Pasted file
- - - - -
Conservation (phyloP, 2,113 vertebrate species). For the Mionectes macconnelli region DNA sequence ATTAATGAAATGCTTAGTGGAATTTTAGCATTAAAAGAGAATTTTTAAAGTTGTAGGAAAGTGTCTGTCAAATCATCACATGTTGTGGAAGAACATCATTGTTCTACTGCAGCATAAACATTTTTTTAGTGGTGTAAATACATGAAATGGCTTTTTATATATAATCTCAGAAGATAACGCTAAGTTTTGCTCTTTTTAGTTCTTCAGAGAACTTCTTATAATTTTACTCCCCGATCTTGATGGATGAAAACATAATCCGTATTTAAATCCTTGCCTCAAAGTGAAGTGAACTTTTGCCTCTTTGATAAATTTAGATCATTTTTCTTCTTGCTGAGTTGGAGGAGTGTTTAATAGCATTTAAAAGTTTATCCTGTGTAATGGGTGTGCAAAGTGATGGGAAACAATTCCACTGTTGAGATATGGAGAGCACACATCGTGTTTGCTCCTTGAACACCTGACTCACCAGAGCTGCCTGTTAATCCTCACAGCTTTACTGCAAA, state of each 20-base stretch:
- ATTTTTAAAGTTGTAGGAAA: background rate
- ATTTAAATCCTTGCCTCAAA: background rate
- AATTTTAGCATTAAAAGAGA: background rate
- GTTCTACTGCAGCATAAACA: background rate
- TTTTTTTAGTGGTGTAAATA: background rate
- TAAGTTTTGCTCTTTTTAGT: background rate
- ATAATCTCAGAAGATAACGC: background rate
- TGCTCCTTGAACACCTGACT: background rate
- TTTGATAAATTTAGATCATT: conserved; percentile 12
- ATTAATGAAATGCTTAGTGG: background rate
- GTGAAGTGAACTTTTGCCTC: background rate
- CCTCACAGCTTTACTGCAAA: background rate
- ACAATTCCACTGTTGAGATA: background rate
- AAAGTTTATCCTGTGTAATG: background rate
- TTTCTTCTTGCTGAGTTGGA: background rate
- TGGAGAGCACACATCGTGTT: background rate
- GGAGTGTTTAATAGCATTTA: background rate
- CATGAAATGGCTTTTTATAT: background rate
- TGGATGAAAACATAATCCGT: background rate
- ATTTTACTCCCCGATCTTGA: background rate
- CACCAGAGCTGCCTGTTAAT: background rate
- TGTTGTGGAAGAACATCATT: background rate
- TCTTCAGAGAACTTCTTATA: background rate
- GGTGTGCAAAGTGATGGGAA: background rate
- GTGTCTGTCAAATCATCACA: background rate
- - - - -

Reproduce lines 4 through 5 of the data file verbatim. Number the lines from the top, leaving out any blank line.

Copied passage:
- AATTTTAGCATTAAAAGAGA: background rate
- GTTCTACTGCAGCATAAACA: background rate